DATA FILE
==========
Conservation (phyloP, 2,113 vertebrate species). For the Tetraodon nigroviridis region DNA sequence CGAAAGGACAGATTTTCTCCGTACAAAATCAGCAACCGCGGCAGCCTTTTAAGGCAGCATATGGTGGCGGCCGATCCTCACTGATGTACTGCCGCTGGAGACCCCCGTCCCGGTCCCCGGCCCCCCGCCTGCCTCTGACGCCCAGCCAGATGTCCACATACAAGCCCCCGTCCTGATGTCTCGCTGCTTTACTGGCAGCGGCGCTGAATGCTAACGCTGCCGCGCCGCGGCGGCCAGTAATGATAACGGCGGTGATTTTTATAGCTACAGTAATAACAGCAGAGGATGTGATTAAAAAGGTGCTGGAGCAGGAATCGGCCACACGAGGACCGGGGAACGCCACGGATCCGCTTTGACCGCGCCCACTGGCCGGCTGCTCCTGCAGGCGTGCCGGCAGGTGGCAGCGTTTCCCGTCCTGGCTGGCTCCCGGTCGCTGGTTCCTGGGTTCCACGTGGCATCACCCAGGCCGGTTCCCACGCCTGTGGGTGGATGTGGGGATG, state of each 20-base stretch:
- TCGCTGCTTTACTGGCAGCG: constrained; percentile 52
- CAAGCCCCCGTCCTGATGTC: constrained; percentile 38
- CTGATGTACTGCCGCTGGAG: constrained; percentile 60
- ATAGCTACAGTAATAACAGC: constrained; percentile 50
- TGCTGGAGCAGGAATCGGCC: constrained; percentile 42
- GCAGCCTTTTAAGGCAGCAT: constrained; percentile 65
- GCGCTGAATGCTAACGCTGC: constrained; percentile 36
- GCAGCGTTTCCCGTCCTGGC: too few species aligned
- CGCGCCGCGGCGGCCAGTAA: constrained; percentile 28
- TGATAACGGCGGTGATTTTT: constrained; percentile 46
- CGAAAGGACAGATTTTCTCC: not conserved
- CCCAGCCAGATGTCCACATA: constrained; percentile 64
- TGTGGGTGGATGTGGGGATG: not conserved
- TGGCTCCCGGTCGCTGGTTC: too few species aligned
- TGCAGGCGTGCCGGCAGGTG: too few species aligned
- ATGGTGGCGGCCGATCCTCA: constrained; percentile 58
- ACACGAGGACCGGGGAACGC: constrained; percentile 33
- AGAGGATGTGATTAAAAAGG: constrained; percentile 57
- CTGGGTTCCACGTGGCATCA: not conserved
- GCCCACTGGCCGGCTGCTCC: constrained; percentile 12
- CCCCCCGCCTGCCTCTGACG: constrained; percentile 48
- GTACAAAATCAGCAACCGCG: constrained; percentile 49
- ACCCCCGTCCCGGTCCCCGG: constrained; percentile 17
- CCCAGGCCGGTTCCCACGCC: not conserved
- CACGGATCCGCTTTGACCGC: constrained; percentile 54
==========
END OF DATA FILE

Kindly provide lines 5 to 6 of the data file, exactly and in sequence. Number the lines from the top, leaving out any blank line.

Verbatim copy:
- ATAGCTACAGTAATAACAGC: constrained; percentile 50
- TGCTGGAGCAGGAATCGGCC: constrained; percentile 42